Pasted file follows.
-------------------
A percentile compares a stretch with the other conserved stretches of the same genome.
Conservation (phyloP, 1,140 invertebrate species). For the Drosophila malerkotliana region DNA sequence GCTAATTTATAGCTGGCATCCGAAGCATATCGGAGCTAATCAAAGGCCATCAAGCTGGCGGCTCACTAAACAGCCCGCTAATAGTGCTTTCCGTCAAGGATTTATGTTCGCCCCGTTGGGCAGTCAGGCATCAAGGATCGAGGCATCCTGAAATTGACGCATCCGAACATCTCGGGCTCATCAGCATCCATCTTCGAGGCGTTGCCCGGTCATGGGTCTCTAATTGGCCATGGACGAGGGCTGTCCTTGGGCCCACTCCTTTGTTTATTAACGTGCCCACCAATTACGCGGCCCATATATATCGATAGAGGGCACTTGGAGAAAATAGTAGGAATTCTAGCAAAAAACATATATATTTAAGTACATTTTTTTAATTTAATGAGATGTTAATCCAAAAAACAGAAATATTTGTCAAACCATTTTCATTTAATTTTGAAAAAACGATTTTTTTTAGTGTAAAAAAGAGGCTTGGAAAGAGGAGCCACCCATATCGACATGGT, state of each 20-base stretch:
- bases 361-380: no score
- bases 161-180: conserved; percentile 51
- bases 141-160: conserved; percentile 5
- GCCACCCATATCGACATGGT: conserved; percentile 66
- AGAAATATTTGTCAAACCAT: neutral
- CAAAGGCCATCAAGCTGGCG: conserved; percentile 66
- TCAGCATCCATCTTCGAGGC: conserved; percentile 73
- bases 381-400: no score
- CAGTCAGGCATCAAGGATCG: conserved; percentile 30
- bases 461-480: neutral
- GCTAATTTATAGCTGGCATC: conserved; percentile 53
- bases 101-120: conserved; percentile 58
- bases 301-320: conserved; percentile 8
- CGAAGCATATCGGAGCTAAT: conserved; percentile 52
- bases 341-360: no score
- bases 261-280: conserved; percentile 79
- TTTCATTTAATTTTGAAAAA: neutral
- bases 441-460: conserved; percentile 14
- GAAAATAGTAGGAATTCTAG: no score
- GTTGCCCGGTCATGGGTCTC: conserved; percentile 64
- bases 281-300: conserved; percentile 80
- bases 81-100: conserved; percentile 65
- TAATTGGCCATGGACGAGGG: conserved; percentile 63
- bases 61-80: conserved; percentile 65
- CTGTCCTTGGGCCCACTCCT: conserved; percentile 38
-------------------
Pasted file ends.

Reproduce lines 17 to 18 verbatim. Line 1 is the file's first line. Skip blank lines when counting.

- bases 341-360: no score
- bases 261-280: conserved; percentile 79